Wednesday, March 28, 2007

Plan for Success

Planning is mandatory for business success. Fail to plan and you plan to fail.
Planning is difficult because there is no immediate feedback as to its value. But if you think of starting and operating your business in the same way you might think about climbing a mountain, the purpose and advantages of planning become clearer.

When you start up the mountain you never know what to expect: sudden change in weather, lost or broken equipment, mistakes in maps, an injury. Planning for these eventualities will allow you to deal with them and still reach your objective in spite of temporary setbacks. On the other hand, lack of planning can spell disaster. The more careful the planning, the more likely problems will be anticipated and not allowed to interfere with your ultimate business objective.

The Business PlanCountless books have been written on how to write an "effective" business plan. The traditional business plan is a very well defined and structured document. It is written as a presentation to lenders, potential investors, and bankers in order to raise capital. As such, it is sort of an advertising document and, well, maybe tends to exaggerate a little.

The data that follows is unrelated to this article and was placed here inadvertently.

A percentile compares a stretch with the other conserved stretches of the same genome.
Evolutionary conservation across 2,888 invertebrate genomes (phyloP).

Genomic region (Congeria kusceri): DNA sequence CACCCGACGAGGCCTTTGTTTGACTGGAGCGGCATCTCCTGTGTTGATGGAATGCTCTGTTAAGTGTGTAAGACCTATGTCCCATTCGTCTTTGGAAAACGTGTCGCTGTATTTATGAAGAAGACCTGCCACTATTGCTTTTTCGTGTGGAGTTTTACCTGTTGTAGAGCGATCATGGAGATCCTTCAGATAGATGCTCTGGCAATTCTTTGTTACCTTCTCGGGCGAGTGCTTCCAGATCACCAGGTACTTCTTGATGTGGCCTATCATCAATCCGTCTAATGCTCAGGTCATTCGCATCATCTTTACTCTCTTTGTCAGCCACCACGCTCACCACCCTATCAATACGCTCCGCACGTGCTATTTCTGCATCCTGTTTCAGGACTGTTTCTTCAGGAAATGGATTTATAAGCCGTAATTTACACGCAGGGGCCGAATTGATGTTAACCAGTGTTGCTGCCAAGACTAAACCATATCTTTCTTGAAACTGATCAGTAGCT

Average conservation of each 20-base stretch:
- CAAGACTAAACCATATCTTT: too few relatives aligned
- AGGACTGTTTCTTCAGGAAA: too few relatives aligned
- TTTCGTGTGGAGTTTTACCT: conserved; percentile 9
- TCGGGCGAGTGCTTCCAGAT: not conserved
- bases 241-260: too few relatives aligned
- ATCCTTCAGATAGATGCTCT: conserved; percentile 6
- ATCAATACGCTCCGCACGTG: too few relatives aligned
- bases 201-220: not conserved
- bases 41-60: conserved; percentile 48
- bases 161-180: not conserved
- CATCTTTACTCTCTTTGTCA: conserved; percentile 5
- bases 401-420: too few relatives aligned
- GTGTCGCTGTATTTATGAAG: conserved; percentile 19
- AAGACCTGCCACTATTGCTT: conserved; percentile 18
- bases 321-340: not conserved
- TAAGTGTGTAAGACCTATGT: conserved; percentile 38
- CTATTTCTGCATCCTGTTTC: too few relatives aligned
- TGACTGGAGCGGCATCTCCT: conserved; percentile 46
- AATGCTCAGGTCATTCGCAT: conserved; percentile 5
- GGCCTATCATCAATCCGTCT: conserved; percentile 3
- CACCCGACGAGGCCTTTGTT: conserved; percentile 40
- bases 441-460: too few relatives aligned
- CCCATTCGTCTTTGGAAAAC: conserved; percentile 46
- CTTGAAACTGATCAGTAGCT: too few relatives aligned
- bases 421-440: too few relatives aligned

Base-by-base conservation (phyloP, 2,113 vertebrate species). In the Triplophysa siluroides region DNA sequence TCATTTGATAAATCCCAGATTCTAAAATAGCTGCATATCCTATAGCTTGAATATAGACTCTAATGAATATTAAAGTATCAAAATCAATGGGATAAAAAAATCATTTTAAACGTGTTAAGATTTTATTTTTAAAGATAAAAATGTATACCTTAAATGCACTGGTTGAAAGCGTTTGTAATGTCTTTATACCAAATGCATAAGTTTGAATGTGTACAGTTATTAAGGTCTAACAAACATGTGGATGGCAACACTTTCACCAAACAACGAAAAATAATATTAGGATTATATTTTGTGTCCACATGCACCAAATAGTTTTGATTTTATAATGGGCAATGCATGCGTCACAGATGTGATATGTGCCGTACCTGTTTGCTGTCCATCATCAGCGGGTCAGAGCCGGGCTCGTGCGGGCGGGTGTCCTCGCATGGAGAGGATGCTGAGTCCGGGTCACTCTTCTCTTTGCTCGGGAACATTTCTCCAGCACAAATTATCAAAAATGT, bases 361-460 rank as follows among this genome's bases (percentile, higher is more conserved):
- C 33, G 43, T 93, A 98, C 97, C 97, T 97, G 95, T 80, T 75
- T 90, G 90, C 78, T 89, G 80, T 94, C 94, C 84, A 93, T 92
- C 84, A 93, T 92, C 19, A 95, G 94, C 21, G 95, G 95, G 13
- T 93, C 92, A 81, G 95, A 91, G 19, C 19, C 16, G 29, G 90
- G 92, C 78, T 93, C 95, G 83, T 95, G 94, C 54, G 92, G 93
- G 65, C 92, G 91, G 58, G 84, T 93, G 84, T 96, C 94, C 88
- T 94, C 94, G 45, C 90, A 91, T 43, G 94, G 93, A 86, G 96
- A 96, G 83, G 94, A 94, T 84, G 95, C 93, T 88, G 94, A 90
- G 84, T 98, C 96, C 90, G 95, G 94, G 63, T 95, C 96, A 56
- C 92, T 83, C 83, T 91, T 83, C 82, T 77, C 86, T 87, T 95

Although many will argue the business plan is a planning document, it frequently is not because of these exaggerations. After a while YOU will start to believe the business plan ... even if you know that what is contained within the document is absurd in places. (Yes sir, there is no doubt about it, sales will easily double each year ... as long as we can obtain adequate financing.)

If your business is going to require investor capital at the onset, you will need that traditional business plan. But BEFORE you even get to this point, or if you are like so many of us and are starting a small business venture where little or no formal investment is needed, you need another plan ... A plan for YOURSELF ... A HONEST plan for you. You need a strategic plan.
The Strategic PlanA strategic plan is your plan for success. It will define your business mission, your present situation, and where you want to be in three to five years. A strategic plan, like the traditional business plan, should be well-structured, and include a number of short succinct statements covering the following areas:

Vision Statement
Mission/Purpose Statement
Scope of Business
Goals and Objectives
Progress Reporting Methods

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